Stewart Pickering
November 10, 2022
Reading time:
7 min

In this series, we’re taking a deep dive into traceability within supply chains. We’ll look at the key advantages around understanding the journey from raw material to final product, and the role that data – and more pertinently, data visualisation – can and does play in unlocking these benefits.

First, we’re focusing on the various types of labour risk, and forced labour in particular.


Why forced labour matters


Forced labour is defined by the International Labour Organisation (ILO) as “all work or service which is exacted from any person under the threat of a penalty and for which the person has not offered himself or herself voluntarily.”

27.6 million people are directly affected by forced labour across many industries around the globe. Here are just a few of the reasons why forced labour must be eliminated from any supply chain:

  • Compliance with the law – forced labour within business operations or supply chains is illegal in the UK and the US. Non-compliance is likely to result in fines, trading restrictions or even prison sentences.
  • Reputation – there are many instances of major brands taking a reputational hit following revelations of forced labour in their supply chains.
  • Human rights – forced labour is a violation of basic human rights, so it’s incumbent on businesses to provide workers with humane working conditions.



What are the challenges in tracing forced labour in supply chains?


Despite its illegality, forced labour can be incredibly difficult to identify and prove directly. To combat this, the International Labour Organization (ILO) created a set of forced labour ‘indicators’ to help people on the front line – union officials, NGOs and law enforcement – to identify where workers may be at risk of forced labour situations. Evidence of just one of the ILO’s 11 indicators implies that forced labour is present in an organisation and may give cause for further investigation.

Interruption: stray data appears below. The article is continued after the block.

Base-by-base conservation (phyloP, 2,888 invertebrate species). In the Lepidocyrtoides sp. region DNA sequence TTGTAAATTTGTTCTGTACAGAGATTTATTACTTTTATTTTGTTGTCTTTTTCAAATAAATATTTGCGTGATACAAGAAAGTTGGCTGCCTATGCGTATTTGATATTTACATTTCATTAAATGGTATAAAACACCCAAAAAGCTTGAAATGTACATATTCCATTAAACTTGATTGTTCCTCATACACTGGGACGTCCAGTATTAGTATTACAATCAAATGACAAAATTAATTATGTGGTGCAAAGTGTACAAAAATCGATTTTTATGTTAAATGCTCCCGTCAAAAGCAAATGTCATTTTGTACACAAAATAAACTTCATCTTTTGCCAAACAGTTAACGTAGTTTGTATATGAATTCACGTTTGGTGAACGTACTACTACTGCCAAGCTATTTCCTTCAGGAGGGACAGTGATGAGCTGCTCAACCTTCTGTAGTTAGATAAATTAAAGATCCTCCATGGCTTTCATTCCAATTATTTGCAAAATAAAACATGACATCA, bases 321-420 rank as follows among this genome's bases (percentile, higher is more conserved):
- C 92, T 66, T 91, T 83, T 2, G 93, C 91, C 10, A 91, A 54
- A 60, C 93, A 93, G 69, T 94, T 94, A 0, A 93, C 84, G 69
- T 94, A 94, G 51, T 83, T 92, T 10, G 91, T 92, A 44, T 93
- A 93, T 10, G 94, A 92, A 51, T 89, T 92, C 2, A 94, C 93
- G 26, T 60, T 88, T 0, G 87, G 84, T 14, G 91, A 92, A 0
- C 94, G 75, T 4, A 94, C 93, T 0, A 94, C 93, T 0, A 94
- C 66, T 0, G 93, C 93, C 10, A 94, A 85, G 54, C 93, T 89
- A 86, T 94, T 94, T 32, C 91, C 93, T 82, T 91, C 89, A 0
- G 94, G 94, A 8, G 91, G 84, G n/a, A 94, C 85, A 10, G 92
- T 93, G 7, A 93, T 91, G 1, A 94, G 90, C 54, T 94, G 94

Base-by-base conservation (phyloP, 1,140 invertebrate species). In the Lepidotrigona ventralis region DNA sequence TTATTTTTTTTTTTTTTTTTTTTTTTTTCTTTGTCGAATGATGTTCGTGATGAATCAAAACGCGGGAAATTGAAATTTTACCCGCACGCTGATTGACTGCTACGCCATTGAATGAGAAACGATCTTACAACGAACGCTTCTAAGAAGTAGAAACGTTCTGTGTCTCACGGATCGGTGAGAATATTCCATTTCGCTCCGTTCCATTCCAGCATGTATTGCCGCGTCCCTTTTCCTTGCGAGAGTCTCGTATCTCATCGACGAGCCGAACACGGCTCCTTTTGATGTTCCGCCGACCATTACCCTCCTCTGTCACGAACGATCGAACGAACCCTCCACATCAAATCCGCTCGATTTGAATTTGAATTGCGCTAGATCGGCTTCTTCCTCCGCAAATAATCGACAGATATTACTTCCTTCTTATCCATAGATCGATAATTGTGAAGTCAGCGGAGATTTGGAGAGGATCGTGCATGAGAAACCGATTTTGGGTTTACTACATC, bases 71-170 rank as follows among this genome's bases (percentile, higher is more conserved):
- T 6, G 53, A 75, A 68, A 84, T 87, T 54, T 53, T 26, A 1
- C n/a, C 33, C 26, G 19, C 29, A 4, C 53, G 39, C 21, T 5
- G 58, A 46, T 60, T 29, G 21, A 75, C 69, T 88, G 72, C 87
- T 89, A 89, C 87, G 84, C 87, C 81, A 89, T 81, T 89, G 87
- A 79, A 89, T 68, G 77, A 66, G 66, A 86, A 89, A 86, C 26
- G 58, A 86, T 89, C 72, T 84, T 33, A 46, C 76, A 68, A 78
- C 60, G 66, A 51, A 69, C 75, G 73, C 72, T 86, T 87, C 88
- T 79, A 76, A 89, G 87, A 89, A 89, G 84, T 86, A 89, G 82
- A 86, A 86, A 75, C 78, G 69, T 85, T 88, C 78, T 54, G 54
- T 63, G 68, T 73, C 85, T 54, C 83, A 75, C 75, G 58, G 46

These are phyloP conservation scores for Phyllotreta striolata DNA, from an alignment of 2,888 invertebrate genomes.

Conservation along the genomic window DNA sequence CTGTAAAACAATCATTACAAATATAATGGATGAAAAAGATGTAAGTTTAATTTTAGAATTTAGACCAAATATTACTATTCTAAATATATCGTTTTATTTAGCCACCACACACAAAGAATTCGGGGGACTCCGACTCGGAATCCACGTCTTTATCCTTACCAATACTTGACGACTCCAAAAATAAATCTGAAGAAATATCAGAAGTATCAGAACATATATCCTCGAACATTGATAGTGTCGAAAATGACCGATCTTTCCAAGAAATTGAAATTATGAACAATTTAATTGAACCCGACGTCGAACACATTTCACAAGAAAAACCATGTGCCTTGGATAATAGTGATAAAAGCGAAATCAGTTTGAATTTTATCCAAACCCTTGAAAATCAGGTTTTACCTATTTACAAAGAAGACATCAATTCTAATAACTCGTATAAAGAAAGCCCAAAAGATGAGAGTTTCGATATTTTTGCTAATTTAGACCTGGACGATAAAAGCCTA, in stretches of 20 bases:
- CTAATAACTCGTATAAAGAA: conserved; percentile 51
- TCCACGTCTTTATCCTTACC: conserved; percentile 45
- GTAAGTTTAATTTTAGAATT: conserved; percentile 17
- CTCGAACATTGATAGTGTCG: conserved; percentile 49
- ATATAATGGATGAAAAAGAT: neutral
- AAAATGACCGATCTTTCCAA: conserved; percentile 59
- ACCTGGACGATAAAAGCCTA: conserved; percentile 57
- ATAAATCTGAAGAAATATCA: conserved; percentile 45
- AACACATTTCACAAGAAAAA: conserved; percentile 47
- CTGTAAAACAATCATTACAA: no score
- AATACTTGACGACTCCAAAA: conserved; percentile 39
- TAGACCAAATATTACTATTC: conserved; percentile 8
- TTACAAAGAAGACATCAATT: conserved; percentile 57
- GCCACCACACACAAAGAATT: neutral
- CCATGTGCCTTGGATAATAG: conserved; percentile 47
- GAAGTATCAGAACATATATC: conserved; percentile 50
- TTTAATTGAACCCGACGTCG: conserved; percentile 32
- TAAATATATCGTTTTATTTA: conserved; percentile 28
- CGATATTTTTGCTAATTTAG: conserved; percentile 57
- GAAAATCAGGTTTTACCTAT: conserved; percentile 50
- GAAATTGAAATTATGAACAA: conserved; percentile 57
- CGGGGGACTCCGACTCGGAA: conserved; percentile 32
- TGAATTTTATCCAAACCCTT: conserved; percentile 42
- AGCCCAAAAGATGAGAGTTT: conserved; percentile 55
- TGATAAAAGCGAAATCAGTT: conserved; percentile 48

The ILO indicators also have a compounding effect. If several indicators are triggered in conjunction, this implies that the effects on workers have intensified, and a deeper investigation is required immediately.

While tracing forced labour within a supply chain is difficult enough, identifying the key links in the chain can be a challenge in itself. Netflix has even dedicated an entire documentary to the cacao supply chain, illustrating just how complex these international mechanisms can be.



How can data help companies respond to these supply-chain challenges?


First and foremost, it’s critical to map out your actual supply chain, including:

  • Your direct suppliers
  • Their suppliers
  • Suppliers of your suppliers’ suppliers

An industry example

Let’s say you’re a fashion retailer ordering 100,000 cotton t-shirts.

To ensure total supply-chain traceability, you’ll need to understand the workforce ramifications of each and every touchpoint in the journey from cotton plant to retail store shelf:

  • Where the raw cotton comes from
  • Where the cotton is made into fabric
  • Where the dye comes from
  • Who transports the raw materials
  • Where the t-shirts are cut and sewn
  • Where they are dyed
  • Who transports the different materials along the way


The data-driven solution – Visualising for more effective decision-making


The sheer amount of data involved in the above would make any meaningful interpretation in the classic Excel format next-to-impossible. You would just end up getting stuck in the weeds, unable to see the bigger pictures and trends contained in your data streams.

It’s here where plotting out the supply chain visually in map form can make all the difference.

Mapping your data would enable you to see exactly where your suppliers are based and how your products progress geographically through the product lifecycle. Applying filters to a map would then enable you to drill down into the specific areas of the supply chain that are of most interest to you; from there, you can embark on deeper fact-finding missions to glean the most impactful information and make key decisions accordingly.

A great example of this visual data-driven approach is the Open Apparel Registry. Imagine you’re a multinational sports brand like Adidas, and you want to understand where forced labour might be a factor in your supply chain. Looking through an Excel file, an ERP system or a database can never give you and your stakeholders the same impact as this kind of visual data – in an instant, you’ll know exactly where to focus your efforts.


          Are you looking to learn more about how visualising your data can provide positive impact on sustainability?

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